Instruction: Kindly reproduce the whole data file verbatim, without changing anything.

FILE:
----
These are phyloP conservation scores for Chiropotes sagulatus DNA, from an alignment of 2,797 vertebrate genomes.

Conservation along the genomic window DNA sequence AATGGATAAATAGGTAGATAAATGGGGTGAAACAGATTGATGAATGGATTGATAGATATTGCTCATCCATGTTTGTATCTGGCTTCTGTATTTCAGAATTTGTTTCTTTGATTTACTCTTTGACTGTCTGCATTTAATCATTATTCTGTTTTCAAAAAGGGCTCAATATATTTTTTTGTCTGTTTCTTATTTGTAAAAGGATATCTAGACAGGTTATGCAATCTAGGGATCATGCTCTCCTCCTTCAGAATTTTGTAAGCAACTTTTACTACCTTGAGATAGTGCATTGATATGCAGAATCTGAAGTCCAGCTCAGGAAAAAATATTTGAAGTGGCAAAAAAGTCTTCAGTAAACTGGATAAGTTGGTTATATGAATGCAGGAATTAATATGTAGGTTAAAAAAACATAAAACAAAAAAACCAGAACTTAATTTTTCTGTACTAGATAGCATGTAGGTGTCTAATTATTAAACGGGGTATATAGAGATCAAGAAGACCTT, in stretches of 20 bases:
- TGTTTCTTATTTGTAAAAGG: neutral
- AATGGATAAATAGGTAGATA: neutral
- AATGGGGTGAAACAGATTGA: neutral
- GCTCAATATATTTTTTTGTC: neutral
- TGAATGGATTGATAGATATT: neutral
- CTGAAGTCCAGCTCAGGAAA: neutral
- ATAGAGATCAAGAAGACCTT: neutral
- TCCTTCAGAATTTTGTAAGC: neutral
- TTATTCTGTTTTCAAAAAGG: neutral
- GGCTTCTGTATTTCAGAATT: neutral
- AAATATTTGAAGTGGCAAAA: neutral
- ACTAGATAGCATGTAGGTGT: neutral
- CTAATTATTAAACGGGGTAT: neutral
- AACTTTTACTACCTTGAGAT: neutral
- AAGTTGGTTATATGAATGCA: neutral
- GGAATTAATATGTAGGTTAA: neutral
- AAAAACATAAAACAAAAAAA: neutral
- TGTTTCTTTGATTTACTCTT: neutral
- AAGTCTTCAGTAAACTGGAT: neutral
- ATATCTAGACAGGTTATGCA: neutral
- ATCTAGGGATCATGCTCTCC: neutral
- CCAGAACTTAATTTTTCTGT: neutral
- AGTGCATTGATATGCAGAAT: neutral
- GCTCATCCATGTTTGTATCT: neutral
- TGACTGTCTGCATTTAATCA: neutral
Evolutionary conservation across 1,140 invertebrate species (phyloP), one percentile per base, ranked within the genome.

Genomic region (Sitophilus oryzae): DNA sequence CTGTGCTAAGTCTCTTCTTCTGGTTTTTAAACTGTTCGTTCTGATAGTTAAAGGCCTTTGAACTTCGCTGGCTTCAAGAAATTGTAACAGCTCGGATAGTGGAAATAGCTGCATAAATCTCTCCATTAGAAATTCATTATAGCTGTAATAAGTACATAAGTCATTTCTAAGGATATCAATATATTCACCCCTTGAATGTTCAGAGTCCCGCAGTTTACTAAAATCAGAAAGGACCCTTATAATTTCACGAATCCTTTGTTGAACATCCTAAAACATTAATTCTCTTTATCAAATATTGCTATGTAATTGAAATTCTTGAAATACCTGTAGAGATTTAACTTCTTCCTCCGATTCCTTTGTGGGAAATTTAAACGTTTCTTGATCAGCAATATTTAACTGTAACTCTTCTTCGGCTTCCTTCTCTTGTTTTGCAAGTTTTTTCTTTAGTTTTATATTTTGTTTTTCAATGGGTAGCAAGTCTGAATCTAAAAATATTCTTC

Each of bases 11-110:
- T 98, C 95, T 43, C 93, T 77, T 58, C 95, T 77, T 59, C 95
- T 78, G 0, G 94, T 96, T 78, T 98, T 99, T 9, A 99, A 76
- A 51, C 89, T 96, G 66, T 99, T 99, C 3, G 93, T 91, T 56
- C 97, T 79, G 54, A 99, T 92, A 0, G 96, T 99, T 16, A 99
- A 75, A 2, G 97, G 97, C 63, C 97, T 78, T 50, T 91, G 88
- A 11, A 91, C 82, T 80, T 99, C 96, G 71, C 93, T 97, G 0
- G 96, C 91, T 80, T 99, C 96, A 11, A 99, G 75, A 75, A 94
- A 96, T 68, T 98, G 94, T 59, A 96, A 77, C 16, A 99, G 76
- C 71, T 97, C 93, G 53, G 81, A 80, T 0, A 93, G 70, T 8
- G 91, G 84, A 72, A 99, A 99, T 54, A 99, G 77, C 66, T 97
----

These are phyloP conservation scores for Chiropotes sagulatus DNA, from an alignment of 2,797 vertebrate genomes.

Conservation along the genomic window DNA sequence AATGGATAAATAGGTAGATAAATGGGGTGAAACAGATTGATGAATGGATTGATAGATATTGCTCATCCATGTTTGTATCTGGCTTCTGTATTTCAGAATTTGTTTCTTTGATTTACTCTTTGACTGTCTGCATTTAATCATTATTCTGTTTTCAAAAAGGGCTCAATATATTTTTTTGTCTGTTTCTTATTTGTAAAAGGATATCTAGACAGGTTATGCAATCTAGGGATCATGCTCTCCTCCTTCAGAATTTTGTAAGCAACTTTTACTACCTTGAGATAGTGCATTGATATGCAGAATCTGAAGTCCAGCTCAGGAAAAAATATTTGAAGTGGCAAAAAAGTCTTCAGTAAACTGGATAAGTTGGTTATATGAATGCAGGAATTAATATGTAGGTTAAAAAAACATAAAACAAAAAAACCAGAACTTAATTTTTCTGTACTAGATAGCATGTAGGTGTCTAATTATTAAACGGGGTATATAGAGATCAAGAAGACCTT, in stretches of 20 bases:
- TGTTTCTTATTTGTAAAAGG: neutral
- AATGGATAAATAGGTAGATA: neutral
- AATGGGGTGAAACAGATTGA: neutral
- GCTCAATATATTTTTTTGTC: neutral
- TGAATGGATTGATAGATATT: neutral
- CTGAAGTCCAGCTCAGGAAA: neutral
- ATAGAGATCAAGAAGACCTT: neutral
- TCCTTCAGAATTTTGTAAGC: neutral
- TTATTCTGTTTTCAAAAAGG: neutral
- GGCTTCTGTATTTCAGAATT: neutral
- AAATATTTGAAGTGGCAAAA: neutral
- ACTAGATAGCATGTAGGTGT: neutral
- CTAATTATTAAACGGGGTAT: neutral
- AACTTTTACTACCTTGAGAT: neutral
- AAGTTGGTTATATGAATGCA: neutral
- GGAATTAATATGTAGGTTAA: neutral
- AAAAACATAAAACAAAAAAA: neutral
- TGTTTCTTTGATTTACTCTT: neutral
- AAGTCTTCAGTAAACTGGAT: neutral
- ATATCTAGACAGGTTATGCA: neutral
- ATCTAGGGATCATGCTCTCC: neutral
- CCAGAACTTAATTTTTCTGT: neutral
- AGTGCATTGATATGCAGAAT: neutral
- GCTCATCCATGTTTGTATCT: neutral
- TGACTGTCTGCATTTAATCA: neutral
Evolutionary conservation across 1,140 invertebrate species (phyloP), one percentile per base, ranked within the genome.

Genomic region (Sitophilus oryzae): DNA sequence CTGTGCTAAGTCTCTTCTTCTGGTTTTTAAACTGTTCGTTCTGATAGTTAAAGGCCTTTGAACTTCGCTGGCTTCAAGAAATTGTAACAGCTCGGATAGTGGAAATAGCTGCATAAATCTCTCCATTAGAAATTCATTATAGCTGTAATAAGTACATAAGTCATTTCTAAGGATATCAATATATTCACCCCTTGAATGTTCAGAGTCCCGCAGTTTACTAAAATCAGAAAGGACCCTTATAATTTCACGAATCCTTTGTTGAACATCCTAAAACATTAATTCTCTTTATCAAATATTGCTATGTAATTGAAATTCTTGAAATACCTGTAGAGATTTAACTTCTTCCTCCGATTCCTTTGTGGGAAATTTAAACGTTTCTTGATCAGCAATATTTAACTGTAACTCTTCTTCGGCTTCCTTCTCTTGTTTTGCAAGTTTTTTCTTTAGTTTTATATTTTGTTTTTCAATGGGTAGCAAGTCTGAATCTAAAAATATTCTTC

Each of bases 11-110:
- T 98, C 95, T 43, C 93, T 77, T 58, C 95, T 77, T 59, C 95
- T 78, G 0, G 94, T 96, T 78, T 98, T 99, T 9, A 99, A 76
- A 51, C 89, T 96, G 66, T 99, T 99, C 3, G 93, T 91, T 56
- C 97, T 79, G 54, A 99, T 92, A 0, G 96, T 99, T 16, A 99
- A 75, A 2, G 97, G 97, C 63, C 97, T 78, T 50, T 91, G 88
- A 11, A 91, C 82, T 80, T 99, C 96, G 71, C 93, T 97, G 0
- G 96, C 91, T 80, T 99, C 96, A 11, A 99, G 75, A 75, A 94
- A 96, T 68, T 98, G 94, T 59, A 96, A 77, C 16, A 99, G 76
- C 71, T 97, C 93, G 53, G 81, A 80, T 0, A 93, G 70, T 8
- G 91, G 84, A 72, A 99, A 99, T 54, A 99, G 77, C 66, T 97